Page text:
The Southern Oregon Coast: More Than Sand and Water

Story and photography by
Nancy & Eric Anderson 


You could drive the 363-mile long Oregon Coast easily in a couple of days. But why would you? Better to take it in nibbles and cover only one part, perhaps the south coast, so you have an excuse to come back and savor, say, the north another time. And you’ll want to come back especially if you enjoy photography because you’re unlikely to get exactly the images you want in the ever-changing scene. It’s easy to get fleeting photographs of the Oregon coastline although there are days when your camera will give up trying to focus on something as ephemeral as mist.

Travel Oregon/Oregon Tourist Commission does a great job helping visitors and producing complimentary guides for tourists. We found additional resources published by Oregon Magazine and the People’s Coast to be particularly useful. The Mile-by-Mile free guide to Highway 101 enables you to see easily where you’re going and 101 Things To Do for Western Oregon and the Coast clarifies indeed why you should go there. The mile by mile guide has the milestones counted from Astoria in the north suggesting visitors need less math if they head south. Additionally, traveling the coast in a southerly direction puts your car closer to the coast for better viewing.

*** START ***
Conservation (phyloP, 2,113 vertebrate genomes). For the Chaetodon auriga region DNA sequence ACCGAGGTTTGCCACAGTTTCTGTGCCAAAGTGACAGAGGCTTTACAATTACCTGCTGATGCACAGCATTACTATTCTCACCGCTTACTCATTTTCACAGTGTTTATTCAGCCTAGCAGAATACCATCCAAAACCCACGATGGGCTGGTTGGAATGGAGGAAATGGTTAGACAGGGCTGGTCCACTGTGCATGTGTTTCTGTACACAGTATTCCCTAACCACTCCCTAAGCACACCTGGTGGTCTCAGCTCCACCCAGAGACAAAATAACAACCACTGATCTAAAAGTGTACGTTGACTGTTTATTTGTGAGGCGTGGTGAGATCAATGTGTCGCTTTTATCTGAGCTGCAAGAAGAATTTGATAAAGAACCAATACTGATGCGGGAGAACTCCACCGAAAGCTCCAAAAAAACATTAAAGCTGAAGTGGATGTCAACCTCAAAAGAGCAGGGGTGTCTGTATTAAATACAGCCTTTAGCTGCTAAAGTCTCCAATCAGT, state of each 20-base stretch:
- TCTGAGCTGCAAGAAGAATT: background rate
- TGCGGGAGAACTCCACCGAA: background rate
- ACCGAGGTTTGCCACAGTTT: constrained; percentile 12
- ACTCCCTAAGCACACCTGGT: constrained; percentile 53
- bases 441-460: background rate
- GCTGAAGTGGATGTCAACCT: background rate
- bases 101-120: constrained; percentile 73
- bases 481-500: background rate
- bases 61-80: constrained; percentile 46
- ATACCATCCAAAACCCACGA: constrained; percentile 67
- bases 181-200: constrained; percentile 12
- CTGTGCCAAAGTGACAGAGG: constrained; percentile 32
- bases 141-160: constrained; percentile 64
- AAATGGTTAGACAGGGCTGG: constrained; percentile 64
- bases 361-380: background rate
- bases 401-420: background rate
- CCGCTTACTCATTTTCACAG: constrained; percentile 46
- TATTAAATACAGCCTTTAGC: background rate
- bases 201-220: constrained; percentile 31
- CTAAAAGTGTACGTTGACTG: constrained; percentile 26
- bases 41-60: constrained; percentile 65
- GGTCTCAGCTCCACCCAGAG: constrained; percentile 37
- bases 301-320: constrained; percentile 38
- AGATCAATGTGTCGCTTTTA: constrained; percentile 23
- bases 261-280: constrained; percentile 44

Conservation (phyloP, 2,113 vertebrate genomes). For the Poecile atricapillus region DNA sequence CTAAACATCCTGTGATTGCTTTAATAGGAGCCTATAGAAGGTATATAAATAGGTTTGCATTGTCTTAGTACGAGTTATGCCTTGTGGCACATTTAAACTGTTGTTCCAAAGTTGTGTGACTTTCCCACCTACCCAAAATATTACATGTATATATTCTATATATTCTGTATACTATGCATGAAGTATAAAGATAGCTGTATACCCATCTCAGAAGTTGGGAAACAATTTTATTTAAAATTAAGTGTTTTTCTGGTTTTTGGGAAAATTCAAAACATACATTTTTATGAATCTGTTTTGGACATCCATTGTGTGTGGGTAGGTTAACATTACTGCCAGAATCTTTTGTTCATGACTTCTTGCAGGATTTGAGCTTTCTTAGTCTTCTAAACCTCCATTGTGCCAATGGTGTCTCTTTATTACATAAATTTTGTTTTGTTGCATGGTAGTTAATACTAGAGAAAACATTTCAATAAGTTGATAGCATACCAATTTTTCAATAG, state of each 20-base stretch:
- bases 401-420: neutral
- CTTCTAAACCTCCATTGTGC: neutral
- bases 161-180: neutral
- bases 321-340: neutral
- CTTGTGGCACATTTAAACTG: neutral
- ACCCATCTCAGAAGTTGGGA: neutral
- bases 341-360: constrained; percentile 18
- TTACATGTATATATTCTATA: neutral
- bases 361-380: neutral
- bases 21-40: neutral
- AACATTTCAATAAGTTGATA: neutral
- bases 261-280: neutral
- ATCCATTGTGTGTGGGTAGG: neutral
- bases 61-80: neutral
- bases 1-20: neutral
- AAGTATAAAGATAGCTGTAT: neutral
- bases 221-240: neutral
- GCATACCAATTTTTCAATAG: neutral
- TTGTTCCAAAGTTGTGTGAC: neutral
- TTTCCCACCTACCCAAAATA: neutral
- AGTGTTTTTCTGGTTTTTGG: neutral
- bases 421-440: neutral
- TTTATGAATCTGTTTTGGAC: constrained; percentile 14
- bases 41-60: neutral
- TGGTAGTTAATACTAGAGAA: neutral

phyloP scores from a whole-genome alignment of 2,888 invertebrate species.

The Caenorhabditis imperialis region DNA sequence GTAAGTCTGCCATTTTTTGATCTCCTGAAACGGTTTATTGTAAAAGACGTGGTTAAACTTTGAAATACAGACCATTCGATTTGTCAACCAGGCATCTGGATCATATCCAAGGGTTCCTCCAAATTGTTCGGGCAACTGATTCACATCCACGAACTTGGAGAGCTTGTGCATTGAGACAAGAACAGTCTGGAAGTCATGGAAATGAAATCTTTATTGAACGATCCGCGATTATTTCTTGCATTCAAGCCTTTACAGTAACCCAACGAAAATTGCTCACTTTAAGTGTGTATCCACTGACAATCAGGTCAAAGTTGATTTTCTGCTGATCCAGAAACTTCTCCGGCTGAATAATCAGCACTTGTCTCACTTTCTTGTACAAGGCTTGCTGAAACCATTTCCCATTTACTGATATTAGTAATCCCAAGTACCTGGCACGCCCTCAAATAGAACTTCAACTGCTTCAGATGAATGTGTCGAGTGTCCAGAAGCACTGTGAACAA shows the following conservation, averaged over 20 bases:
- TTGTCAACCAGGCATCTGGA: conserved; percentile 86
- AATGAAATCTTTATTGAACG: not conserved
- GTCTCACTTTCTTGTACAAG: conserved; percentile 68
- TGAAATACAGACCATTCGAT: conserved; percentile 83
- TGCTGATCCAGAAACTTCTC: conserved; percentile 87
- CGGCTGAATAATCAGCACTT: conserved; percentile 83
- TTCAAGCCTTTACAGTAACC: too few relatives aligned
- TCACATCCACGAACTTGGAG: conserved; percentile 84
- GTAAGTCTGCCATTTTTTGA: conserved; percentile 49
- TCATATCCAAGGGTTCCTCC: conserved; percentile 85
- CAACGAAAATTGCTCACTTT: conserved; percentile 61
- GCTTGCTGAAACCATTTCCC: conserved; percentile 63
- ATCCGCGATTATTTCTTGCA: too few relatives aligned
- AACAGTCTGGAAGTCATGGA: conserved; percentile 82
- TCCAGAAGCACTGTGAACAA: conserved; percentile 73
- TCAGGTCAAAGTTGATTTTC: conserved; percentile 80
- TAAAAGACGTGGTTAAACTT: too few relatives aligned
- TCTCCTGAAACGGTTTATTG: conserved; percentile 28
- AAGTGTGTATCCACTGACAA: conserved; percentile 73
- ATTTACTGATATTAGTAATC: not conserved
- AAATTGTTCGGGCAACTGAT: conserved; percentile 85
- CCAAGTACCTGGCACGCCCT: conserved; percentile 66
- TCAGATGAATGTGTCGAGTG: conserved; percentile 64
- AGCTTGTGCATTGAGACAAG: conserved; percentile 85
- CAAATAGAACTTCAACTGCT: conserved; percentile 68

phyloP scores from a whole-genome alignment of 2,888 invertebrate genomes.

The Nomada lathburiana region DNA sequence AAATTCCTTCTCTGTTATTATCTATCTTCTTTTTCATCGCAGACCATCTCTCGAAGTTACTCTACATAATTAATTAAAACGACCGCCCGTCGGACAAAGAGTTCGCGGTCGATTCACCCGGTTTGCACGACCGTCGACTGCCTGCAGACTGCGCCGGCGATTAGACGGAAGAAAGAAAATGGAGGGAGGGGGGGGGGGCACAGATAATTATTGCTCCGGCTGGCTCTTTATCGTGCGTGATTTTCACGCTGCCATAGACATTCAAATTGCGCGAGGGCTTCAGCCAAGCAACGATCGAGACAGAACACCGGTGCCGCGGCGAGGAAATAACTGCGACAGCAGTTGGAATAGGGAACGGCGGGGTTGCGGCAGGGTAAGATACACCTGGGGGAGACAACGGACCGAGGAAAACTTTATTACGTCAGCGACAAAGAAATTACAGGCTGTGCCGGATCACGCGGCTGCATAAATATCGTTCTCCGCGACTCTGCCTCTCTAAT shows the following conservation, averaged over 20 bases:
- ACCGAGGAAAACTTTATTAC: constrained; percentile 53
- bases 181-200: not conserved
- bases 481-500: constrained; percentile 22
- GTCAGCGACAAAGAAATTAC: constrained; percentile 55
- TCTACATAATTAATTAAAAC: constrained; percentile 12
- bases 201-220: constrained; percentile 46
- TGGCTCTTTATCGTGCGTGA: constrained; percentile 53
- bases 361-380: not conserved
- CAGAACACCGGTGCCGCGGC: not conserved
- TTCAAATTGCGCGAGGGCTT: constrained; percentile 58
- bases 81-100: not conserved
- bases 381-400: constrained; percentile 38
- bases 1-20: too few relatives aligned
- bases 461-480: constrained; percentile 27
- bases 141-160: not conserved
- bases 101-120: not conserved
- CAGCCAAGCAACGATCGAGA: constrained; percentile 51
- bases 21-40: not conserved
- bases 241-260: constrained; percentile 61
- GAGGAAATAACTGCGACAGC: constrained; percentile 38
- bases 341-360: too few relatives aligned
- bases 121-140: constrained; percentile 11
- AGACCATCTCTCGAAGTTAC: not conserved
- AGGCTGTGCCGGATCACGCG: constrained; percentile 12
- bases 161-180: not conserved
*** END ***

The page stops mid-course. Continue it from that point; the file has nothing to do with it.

We came in from the east 128 miles from Astoria at Depoe Bay where the land was allotted by the U.S. government to a Siletz Indian named Charlie Depot. He was so named because he once worked at a U.S. Army depot! We passed the sign saying “World’s Smallest Harbor” which told us we were not in Texas. Then over the first bridge built by the celebrated Conde B. McCullough, the civil engineer who came to Oregon in 1916 and between two world wars built about 600 bridges, many the pride of the Oregon Coast. He was the pride of taxpayers as well with his reinforced concrete, custom-designed spans and cost-efficient efficiency.